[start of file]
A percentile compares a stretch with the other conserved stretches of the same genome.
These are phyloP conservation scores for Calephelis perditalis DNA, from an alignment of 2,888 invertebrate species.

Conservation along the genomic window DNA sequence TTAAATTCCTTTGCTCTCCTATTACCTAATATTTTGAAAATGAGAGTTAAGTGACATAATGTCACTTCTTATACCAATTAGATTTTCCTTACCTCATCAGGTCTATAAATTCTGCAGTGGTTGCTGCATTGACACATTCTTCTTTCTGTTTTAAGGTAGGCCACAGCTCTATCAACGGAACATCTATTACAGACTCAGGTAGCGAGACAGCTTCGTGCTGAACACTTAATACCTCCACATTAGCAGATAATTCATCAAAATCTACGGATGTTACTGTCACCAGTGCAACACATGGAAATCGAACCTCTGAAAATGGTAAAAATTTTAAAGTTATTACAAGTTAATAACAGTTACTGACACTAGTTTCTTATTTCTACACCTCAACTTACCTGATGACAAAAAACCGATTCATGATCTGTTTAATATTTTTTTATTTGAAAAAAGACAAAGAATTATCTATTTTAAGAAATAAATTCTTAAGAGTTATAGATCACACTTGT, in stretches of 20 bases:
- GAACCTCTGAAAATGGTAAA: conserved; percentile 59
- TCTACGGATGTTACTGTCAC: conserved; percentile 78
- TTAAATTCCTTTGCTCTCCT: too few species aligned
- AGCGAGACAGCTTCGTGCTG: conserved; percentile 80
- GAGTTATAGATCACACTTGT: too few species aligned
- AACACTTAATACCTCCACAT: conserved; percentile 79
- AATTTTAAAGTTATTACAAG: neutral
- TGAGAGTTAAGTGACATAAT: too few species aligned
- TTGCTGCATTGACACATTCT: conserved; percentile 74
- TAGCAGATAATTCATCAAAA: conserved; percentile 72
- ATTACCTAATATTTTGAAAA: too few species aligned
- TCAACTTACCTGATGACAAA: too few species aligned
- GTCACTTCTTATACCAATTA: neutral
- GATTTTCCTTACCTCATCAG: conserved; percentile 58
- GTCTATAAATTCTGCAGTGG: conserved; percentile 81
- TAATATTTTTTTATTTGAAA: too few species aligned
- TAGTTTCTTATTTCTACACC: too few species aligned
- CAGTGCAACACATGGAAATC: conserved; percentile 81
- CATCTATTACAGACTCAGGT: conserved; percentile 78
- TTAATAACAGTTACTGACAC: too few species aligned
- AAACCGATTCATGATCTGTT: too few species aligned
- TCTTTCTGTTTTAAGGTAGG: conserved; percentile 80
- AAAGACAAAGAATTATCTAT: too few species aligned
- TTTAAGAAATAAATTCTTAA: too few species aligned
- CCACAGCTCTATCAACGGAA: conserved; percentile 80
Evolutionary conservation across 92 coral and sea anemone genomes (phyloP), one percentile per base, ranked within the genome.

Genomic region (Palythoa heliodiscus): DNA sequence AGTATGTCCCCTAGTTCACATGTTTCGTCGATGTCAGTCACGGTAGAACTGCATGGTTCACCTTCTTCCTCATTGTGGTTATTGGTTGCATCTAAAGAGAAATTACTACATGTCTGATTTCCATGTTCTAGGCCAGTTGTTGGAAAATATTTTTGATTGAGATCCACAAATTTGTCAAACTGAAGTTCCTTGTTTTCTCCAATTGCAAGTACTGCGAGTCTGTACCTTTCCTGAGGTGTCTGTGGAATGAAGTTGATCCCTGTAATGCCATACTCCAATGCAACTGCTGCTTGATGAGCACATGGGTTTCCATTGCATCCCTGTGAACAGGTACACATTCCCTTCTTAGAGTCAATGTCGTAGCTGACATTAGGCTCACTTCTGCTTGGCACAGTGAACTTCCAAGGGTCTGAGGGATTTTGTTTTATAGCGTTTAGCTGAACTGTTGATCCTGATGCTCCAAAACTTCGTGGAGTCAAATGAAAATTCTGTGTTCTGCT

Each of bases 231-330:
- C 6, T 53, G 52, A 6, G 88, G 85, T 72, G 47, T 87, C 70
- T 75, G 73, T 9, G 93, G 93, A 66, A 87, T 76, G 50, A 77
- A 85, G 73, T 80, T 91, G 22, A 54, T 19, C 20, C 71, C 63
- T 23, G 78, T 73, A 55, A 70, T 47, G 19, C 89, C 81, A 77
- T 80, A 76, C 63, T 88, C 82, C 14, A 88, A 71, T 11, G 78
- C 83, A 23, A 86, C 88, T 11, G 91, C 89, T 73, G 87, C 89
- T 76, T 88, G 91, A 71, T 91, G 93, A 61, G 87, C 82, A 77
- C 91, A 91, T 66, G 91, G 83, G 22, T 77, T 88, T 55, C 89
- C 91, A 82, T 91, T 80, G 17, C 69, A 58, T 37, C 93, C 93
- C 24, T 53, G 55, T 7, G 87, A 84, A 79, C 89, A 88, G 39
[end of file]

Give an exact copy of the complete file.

A percentile compares a stretch with the other conserved stretches of the same genome.
These are phyloP conservation scores for Calephelis perditalis DNA, from an alignment of 2,888 invertebrate species.

Conservation along the genomic window DNA sequence TTAAATTCCTTTGCTCTCCTATTACCTAATATTTTGAAAATGAGAGTTAAGTGACATAATGTCACTTCTTATACCAATTAGATTTTCCTTACCTCATCAGGTCTATAAATTCTGCAGTGGTTGCTGCATTGACACATTCTTCTTTCTGTTTTAAGGTAGGCCACAGCTCTATCAACGGAACATCTATTACAGACTCAGGTAGCGAGACAGCTTCGTGCTGAACACTTAATACCTCCACATTAGCAGATAATTCATCAAAATCTACGGATGTTACTGTCACCAGTGCAACACATGGAAATCGAACCTCTGAAAATGGTAAAAATTTTAAAGTTATTACAAGTTAATAACAGTTACTGACACTAGTTTCTTATTTCTACACCTCAACTTACCTGATGACAAAAAACCGATTCATGATCTGTTTAATATTTTTTTATTTGAAAAAAGACAAAGAATTATCTATTTTAAGAAATAAATTCTTAAGAGTTATAGATCACACTTGT, in stretches of 20 bases:
- GAACCTCTGAAAATGGTAAA: conserved; percentile 59
- TCTACGGATGTTACTGTCAC: conserved; percentile 78
- TTAAATTCCTTTGCTCTCCT: too few species aligned
- AGCGAGACAGCTTCGTGCTG: conserved; percentile 80
- GAGTTATAGATCACACTTGT: too few species aligned
- AACACTTAATACCTCCACAT: conserved; percentile 79
- AATTTTAAAGTTATTACAAG: neutral
- TGAGAGTTAAGTGACATAAT: too few species aligned
- TTGCTGCATTGACACATTCT: conserved; percentile 74
- TAGCAGATAATTCATCAAAA: conserved; percentile 72
- ATTACCTAATATTTTGAAAA: too few species aligned
- TCAACTTACCTGATGACAAA: too few species aligned
- GTCACTTCTTATACCAATTA: neutral
- GATTTTCCTTACCTCATCAG: conserved; percentile 58
- GTCTATAAATTCTGCAGTGG: conserved; percentile 81
- TAATATTTTTTTATTTGAAA: too few species aligned
- TAGTTTCTTATTTCTACACC: too few species aligned
- CAGTGCAACACATGGAAATC: conserved; percentile 81
- CATCTATTACAGACTCAGGT: conserved; percentile 78
- TTAATAACAGTTACTGACAC: too few species aligned
- AAACCGATTCATGATCTGTT: too few species aligned
- TCTTTCTGTTTTAAGGTAGG: conserved; percentile 80
- AAAGACAAAGAATTATCTAT: too few species aligned
- TTTAAGAAATAAATTCTTAA: too few species aligned
- CCACAGCTCTATCAACGGAA: conserved; percentile 80
Evolutionary conservation across 92 coral and sea anemone genomes (phyloP), one percentile per base, ranked within the genome.

Genomic region (Palythoa heliodiscus): DNA sequence AGTATGTCCCCTAGTTCACATGTTTCGTCGATGTCAGTCACGGTAGAACTGCATGGTTCACCTTCTTCCTCATTGTGGTTATTGGTTGCATCTAAAGAGAAATTACTACATGTCTGATTTCCATGTTCTAGGCCAGTTGTTGGAAAATATTTTTGATTGAGATCCACAAATTTGTCAAACTGAAGTTCCTTGTTTTCTCCAATTGCAAGTACTGCGAGTCTGTACCTTTCCTGAGGTGTCTGTGGAATGAAGTTGATCCCTGTAATGCCATACTCCAATGCAACTGCTGCTTGATGAGCACATGGGTTTCCATTGCATCCCTGTGAACAGGTACACATTCCCTTCTTAGAGTCAATGTCGTAGCTGACATTAGGCTCACTTCTGCTTGGCACAGTGAACTTCCAAGGGTCTGAGGGATTTTGTTTTATAGCGTTTAGCTGAACTGTTGATCCTGATGCTCCAAAACTTCGTGGAGTCAAATGAAAATTCTGTGTTCTGCT

Each of bases 231-330:
- C 6, T 53, G 52, A 6, G 88, G 85, T 72, G 47, T 87, C 70
- T 75, G 73, T 9, G 93, G 93, A 66, A 87, T 76, G 50, A 77
- A 85, G 73, T 80, T 91, G 22, A 54, T 19, C 20, C 71, C 63
- T 23, G 78, T 73, A 55, A 70, T 47, G 19, C 89, C 81, A 77
- T 80, A 76, C 63, T 88, C 82, C 14, A 88, A 71, T 11, G 78
- C 83, A 23, A 86, C 88, T 11, G 91, C 89, T 73, G 87, C 89
- T 76, T 88, G 91, A 71, T 91, G 93, A 61, G 87, C 82, A 77
- C 91, A 91, T 66, G 91, G 83, G 22, T 77, T 88, T 55, C 89
- C 91, A 82, T 91, T 80, G 17, C 69, A 58, T 37, C 93, C 93
- C 24, T 53, G 55, T 7, G 87, A 84, A 79, C 89, A 88, G 39